Four months on from the violent explosion of Tonga’s Hunga Tonga-Hunga Ha’apai volcano, scientists are still piecing together what caused the biggest eruption the world has seen in decades.
January’s blast sent shockwaves around the world: the sonic booms could be heard as far away as New Zealand and Alaska; tsunami waves radiated across the Pacific Ocean.
University of Auckland volcanologist Professor Shane Cronin was at home in Auckland when he got word of the eruption.
“I rushed back to my home office and opened up all the files, looked for all of the information I could find, and it looked like a very big eruption,” he says.
“Then all of a sudden all the links to Tonga broke down, so I had no local information, just what we were getting through in terms of some of the satellite information about the size of the event.”
Cronin stayed up most of the night tracking the data that was available and talking to other experts.
“There were so many questions about what was going on and that volcano – I knew the volcano very well, so it was something like two o’clock in the morning I was busy beavering away writing the first article on what was going on in Hunga.”
Cronin’s work has taken him across the Pacific and Hunga Tonga-Hunga Ha’apai is one of several volcanoes he’s studied over the years.
Given the immense size of the eruption, volcanologists were focused on working out what exactly caused it.
“We really needed a mechanism that produced this large explosion, not all that much ash as far as we could tell and we needed this highly explosive mechanism to be happening extremely quickly,” Cronin says.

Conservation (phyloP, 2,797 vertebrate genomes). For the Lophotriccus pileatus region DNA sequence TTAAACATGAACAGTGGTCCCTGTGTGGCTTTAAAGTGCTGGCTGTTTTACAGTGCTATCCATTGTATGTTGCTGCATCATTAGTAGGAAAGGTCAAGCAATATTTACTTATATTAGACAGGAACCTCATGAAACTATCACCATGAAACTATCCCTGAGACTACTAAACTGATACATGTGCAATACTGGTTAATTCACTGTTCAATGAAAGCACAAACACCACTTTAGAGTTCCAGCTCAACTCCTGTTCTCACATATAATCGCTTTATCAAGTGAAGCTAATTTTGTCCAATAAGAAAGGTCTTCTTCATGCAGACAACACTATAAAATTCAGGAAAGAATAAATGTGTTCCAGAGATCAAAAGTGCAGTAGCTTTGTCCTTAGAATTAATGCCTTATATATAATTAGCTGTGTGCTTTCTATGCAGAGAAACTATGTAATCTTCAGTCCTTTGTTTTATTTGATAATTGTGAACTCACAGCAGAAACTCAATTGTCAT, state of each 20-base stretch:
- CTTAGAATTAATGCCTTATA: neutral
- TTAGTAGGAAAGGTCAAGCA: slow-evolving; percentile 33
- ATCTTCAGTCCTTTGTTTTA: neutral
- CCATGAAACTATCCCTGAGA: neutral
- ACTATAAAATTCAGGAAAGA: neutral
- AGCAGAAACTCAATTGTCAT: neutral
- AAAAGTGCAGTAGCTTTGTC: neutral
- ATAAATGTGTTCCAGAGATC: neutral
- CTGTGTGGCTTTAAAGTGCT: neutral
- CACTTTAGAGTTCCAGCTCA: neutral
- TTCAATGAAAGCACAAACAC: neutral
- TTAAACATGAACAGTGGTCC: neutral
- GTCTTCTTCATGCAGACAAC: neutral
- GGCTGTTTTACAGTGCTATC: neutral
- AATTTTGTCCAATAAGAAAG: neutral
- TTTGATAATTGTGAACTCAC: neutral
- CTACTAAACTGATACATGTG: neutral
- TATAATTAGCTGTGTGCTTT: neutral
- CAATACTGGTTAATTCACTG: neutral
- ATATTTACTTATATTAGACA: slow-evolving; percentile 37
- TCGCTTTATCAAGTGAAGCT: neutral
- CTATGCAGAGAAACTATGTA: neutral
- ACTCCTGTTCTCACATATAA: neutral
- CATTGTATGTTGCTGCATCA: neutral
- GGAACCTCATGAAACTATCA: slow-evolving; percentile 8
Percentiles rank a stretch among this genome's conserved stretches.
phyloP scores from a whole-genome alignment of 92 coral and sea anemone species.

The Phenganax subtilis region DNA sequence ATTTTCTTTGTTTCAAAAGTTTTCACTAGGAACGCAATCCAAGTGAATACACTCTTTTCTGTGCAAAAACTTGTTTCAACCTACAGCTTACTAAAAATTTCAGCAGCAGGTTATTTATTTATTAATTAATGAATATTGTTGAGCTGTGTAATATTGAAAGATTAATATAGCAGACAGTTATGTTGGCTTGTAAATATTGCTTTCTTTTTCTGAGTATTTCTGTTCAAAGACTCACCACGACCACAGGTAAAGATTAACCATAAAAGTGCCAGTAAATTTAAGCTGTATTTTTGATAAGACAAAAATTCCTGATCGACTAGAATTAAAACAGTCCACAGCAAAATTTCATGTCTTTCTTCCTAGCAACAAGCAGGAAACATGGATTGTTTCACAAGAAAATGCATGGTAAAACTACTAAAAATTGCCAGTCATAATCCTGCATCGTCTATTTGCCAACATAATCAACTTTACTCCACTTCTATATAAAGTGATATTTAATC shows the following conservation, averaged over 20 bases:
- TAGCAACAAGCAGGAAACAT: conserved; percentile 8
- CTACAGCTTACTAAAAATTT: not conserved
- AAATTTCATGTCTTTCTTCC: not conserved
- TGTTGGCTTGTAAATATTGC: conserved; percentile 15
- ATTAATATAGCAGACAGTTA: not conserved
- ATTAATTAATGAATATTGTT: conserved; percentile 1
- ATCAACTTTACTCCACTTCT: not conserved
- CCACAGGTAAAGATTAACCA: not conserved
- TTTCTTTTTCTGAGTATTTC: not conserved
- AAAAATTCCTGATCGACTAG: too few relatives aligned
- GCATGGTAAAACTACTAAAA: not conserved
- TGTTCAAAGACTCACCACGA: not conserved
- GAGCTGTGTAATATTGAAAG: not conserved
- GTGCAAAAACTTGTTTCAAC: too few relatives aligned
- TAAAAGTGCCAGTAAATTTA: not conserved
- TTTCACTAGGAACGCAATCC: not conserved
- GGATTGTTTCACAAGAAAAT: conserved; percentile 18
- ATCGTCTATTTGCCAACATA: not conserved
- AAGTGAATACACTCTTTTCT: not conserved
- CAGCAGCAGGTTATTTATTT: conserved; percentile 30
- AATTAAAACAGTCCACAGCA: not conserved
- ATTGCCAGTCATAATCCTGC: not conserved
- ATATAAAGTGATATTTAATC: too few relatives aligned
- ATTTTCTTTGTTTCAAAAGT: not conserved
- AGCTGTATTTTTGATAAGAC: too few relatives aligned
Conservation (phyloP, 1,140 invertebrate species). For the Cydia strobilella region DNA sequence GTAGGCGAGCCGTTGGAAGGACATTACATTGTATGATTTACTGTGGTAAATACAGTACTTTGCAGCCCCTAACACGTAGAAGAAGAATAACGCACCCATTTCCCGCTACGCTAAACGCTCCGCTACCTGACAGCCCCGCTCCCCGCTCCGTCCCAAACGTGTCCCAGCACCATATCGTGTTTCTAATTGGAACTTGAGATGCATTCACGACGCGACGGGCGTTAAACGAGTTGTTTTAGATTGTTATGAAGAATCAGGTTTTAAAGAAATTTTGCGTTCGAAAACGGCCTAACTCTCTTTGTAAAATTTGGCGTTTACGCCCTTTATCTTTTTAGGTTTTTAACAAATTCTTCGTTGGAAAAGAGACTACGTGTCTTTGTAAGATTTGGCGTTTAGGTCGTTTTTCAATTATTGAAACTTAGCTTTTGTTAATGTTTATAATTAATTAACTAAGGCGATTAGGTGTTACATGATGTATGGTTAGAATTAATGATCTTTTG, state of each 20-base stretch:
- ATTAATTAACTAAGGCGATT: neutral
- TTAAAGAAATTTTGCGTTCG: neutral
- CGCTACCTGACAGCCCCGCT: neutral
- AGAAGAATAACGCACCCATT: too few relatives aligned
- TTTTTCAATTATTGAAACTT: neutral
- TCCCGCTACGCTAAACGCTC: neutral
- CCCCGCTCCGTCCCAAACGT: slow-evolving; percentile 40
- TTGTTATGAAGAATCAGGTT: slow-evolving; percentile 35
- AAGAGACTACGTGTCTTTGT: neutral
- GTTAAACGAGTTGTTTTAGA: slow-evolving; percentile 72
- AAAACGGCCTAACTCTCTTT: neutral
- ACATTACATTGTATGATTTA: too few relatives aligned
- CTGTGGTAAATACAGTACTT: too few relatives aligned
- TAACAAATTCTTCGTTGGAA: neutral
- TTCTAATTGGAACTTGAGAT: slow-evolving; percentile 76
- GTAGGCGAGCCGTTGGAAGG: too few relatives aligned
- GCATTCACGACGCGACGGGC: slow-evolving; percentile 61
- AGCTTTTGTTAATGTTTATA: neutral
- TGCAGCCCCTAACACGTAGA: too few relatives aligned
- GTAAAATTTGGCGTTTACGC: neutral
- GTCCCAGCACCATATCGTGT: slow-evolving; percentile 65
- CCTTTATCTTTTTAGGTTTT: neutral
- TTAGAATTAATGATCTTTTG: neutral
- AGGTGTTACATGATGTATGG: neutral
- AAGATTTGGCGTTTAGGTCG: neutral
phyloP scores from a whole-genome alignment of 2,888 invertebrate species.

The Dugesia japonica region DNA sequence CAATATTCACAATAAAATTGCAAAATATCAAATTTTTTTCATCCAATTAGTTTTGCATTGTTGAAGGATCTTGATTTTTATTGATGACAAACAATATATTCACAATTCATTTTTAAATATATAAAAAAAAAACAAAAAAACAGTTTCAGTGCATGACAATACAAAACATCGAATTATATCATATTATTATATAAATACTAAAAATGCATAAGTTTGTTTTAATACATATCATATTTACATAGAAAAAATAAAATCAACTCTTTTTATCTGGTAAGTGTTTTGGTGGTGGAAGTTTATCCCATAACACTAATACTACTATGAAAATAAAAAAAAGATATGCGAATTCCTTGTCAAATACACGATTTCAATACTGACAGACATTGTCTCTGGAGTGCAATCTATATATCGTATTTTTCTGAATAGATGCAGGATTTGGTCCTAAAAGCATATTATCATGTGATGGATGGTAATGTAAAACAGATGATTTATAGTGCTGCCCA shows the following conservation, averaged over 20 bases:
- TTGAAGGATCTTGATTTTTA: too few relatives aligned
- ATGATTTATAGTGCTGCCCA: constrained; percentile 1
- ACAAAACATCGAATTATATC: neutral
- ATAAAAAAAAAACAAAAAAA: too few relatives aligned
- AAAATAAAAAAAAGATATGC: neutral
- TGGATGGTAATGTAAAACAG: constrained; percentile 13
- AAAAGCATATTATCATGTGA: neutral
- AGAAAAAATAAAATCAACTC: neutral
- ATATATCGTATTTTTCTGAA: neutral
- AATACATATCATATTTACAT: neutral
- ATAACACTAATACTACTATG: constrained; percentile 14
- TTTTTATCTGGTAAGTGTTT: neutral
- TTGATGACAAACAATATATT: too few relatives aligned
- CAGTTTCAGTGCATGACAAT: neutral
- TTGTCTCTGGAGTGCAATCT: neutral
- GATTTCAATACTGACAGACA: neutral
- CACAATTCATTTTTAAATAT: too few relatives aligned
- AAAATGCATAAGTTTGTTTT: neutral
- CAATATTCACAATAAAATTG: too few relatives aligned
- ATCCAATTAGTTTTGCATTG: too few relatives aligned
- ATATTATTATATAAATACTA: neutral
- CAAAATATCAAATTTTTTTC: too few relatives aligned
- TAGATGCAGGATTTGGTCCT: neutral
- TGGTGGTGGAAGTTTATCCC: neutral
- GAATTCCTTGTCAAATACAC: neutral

But getting huge amounts of magma to mix with sea water to create such a massive eruption isn’t easy.
“Our first theory which we carried on holding on to for a couple of months was that there was a collapse of the sides of the volcano, like the Mount Saint Helen’s style collapse,” Cronin says.
“That mechanism would allow deep magma buried below rock to be suddenly exposed to the ocean and so then you’d have a very large explosion.”
But once Cronin arrived in Tonga and got out on a boat to survey the volcano, that theory went out the window.
The rim around the top of the crater appeared intact, so there hadn’t been a collapse of the sides of the volcano, as they’d thought.
Instead, what Cronin discovered was that the middle of the volcano’s caldera – the large depression formed when a volcano erupts and collapses – was far, far deeper than expected.
“The middle of the caldera was previously about 140, 150 metres deep and we were measuring depths well over 850 metres and going off the range of the sonar,” he says.
The eruption began fairly normally, but Cronin says something happened to turbocharge it.
“What’s happening is because there’s magma erupting out the top, the shallow part of the volcano starts to collapse in on itself – this is this caldera process beginning to work.
“The lid, or the top of this caldera starts to fracture as it’s collapsing down … this fracturing allows the sea water to get in. We’ve already brought up that magma from 5km depth suddenly to the shallow depth and we’re dropping water in on top of it.
“We’ve got the perfect conditions for our very large explosion.”
Cronin says it’s a fairly unique set of circumstances – and all of these complex processes happened fairly quickly, within about half an hour of the beginning of the eruption.
The devastating tsunami that followed in the eruption’s wake has prompted a complete rethink of the science about how underwater volcanoes can cause tsunami.
While in Tonga, Cronin has also been helping with tsunami surveying, which will help inform new risk and hazard models across the Pacific.